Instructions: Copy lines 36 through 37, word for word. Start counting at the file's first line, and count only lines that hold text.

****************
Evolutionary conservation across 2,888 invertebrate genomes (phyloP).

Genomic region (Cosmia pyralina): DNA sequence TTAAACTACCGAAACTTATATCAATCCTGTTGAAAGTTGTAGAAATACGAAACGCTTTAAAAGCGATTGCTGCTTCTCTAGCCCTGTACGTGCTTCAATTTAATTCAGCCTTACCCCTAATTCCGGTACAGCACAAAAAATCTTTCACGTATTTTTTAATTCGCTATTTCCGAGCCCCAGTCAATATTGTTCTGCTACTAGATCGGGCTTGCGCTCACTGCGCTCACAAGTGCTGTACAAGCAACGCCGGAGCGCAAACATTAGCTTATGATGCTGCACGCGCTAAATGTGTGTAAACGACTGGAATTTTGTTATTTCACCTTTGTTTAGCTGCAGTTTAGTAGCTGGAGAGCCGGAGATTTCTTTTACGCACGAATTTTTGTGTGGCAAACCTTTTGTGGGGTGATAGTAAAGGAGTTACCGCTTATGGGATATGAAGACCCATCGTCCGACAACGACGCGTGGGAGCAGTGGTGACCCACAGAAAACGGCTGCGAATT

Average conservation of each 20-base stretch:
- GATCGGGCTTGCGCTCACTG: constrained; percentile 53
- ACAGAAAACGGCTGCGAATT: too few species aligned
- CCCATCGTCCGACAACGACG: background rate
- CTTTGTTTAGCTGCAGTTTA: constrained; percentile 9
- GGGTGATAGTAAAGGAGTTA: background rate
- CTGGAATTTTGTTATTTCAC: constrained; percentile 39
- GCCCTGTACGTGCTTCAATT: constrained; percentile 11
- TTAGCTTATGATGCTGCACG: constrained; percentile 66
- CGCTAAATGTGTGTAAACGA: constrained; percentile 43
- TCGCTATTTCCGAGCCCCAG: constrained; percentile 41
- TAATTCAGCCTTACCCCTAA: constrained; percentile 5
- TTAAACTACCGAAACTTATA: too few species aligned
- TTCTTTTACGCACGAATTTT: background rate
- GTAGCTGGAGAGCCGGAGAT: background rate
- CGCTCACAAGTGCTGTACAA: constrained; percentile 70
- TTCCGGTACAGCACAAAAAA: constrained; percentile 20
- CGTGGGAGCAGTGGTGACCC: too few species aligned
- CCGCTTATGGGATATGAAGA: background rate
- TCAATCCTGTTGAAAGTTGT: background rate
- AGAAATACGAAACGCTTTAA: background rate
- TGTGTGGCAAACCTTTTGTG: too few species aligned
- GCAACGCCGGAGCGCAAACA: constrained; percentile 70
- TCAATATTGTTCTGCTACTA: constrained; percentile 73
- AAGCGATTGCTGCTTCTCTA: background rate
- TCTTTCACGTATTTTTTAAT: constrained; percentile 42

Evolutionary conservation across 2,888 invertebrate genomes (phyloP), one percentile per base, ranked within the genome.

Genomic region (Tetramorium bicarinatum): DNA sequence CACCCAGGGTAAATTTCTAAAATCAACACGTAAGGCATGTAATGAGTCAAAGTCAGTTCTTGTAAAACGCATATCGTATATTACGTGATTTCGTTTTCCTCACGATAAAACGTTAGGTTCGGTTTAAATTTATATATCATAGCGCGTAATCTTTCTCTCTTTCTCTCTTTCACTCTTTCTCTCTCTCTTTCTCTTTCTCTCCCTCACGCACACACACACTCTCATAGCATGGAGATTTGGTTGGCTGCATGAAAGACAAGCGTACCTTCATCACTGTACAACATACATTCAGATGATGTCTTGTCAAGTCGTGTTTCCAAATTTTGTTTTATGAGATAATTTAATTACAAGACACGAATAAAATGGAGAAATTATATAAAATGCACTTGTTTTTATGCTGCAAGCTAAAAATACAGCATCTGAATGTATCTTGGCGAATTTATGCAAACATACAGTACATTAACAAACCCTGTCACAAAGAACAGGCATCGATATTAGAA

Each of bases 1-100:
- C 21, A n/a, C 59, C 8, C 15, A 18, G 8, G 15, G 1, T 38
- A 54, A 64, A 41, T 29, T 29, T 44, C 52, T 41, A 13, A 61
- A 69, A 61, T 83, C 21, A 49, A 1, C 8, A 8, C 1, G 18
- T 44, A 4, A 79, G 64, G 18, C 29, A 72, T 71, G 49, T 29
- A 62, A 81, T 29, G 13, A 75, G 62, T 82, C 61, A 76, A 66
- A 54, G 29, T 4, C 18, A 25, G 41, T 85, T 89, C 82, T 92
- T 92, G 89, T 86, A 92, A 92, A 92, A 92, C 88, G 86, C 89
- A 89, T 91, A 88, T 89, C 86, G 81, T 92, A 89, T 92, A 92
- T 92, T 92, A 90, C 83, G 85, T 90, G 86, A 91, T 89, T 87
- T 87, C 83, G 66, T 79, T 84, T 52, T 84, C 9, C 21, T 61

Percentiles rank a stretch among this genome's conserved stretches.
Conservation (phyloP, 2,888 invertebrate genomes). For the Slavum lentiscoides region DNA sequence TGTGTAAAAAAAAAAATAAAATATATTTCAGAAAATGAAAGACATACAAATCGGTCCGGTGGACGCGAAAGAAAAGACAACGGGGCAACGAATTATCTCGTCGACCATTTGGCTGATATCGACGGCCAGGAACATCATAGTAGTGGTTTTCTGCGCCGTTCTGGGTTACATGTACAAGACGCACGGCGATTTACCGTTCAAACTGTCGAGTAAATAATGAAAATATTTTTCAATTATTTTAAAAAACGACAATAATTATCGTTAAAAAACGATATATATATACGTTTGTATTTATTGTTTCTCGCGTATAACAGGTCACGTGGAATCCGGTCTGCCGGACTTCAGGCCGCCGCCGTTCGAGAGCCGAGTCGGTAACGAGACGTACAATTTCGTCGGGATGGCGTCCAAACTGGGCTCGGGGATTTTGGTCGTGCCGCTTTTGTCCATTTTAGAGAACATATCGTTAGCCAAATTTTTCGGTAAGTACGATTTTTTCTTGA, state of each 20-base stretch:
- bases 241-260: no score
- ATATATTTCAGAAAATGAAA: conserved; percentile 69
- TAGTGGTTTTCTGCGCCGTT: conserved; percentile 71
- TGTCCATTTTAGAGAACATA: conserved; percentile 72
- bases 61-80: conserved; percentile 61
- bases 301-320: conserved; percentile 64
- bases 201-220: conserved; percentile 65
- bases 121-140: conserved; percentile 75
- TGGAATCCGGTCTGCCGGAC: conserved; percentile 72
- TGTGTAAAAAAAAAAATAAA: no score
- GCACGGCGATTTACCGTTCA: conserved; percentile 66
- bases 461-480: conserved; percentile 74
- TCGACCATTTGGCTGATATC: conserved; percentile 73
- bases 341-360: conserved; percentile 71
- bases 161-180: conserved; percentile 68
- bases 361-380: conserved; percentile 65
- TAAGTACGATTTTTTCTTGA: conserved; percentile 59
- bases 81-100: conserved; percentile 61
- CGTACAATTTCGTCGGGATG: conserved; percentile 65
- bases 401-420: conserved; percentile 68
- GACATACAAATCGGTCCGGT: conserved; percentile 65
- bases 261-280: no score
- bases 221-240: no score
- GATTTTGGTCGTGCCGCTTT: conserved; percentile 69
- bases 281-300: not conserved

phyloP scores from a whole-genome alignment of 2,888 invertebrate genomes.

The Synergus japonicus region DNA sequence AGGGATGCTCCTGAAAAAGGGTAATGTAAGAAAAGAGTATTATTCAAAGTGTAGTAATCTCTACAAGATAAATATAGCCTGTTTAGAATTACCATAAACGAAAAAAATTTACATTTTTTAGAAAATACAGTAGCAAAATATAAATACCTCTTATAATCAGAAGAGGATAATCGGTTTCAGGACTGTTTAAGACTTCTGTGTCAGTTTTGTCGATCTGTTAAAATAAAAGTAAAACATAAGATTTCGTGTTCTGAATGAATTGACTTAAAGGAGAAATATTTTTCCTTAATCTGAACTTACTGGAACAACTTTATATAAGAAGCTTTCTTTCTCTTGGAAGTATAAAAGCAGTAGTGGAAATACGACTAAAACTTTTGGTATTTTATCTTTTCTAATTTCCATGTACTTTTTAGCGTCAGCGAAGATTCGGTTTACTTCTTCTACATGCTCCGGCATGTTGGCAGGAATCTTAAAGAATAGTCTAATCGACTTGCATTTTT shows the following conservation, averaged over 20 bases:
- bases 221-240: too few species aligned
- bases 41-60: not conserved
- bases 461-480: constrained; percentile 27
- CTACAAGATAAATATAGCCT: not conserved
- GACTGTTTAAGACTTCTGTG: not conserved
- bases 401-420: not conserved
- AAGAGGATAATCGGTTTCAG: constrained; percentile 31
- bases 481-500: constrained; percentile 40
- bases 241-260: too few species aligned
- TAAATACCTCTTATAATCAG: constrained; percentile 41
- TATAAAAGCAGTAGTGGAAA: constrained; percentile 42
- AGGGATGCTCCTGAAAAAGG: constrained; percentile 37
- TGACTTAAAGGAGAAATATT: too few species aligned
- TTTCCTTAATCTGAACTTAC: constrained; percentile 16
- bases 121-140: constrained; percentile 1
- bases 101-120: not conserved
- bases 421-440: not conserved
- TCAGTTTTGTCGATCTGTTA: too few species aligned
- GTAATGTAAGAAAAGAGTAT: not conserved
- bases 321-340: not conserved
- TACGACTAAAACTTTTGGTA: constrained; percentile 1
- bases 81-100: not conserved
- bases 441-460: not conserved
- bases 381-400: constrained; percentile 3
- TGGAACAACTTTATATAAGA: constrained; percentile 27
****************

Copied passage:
- A 62, A 81, T 29, G 13, A 75, G 62, T 82, C 61, A 76, A 66
- A 54, G 29, T 4, C 18, A 25, G 41, T 85, T 89, C 82, T 92